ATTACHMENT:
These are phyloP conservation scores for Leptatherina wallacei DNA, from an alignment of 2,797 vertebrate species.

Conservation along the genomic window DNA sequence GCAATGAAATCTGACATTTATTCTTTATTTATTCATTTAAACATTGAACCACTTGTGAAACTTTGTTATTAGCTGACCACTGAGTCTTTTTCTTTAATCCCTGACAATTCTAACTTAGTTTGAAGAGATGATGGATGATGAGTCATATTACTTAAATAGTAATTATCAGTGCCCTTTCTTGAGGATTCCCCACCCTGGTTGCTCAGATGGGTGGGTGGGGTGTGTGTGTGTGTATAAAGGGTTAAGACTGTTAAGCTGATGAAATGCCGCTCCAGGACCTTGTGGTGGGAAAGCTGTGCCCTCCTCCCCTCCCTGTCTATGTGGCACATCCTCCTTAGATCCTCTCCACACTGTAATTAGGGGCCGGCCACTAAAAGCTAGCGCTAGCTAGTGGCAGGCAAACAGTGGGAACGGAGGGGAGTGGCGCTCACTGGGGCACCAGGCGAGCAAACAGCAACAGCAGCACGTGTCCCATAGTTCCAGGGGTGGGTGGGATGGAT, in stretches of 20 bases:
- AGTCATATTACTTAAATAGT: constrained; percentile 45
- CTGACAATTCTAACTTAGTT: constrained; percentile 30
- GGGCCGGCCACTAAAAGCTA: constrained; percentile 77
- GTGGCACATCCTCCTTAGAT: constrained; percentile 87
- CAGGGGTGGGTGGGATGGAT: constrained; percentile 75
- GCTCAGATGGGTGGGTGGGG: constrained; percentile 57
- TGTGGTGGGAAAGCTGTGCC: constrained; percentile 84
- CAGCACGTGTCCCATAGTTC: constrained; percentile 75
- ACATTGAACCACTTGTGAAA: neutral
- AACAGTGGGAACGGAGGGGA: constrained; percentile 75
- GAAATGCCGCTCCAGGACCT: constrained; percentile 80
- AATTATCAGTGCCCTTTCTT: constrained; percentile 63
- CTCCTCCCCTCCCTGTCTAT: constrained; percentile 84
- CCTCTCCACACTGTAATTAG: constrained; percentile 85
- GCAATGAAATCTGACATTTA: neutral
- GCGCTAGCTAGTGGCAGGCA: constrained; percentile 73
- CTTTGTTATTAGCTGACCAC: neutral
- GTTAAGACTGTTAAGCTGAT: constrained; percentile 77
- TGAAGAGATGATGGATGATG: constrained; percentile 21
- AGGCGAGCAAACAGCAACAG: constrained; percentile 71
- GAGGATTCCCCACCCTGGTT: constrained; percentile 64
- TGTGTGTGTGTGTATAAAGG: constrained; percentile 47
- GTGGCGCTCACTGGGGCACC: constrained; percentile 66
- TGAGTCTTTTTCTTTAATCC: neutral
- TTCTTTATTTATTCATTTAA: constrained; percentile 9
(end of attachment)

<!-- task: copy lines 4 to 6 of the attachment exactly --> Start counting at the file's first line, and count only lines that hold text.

- CTGACAATTCTAACTTAGTT: constrained; percentile 30
- GGGCCGGCCACTAAAAGCTA: constrained; percentile 77
- GTGGCACATCCTCCTTAGAT: constrained; percentile 87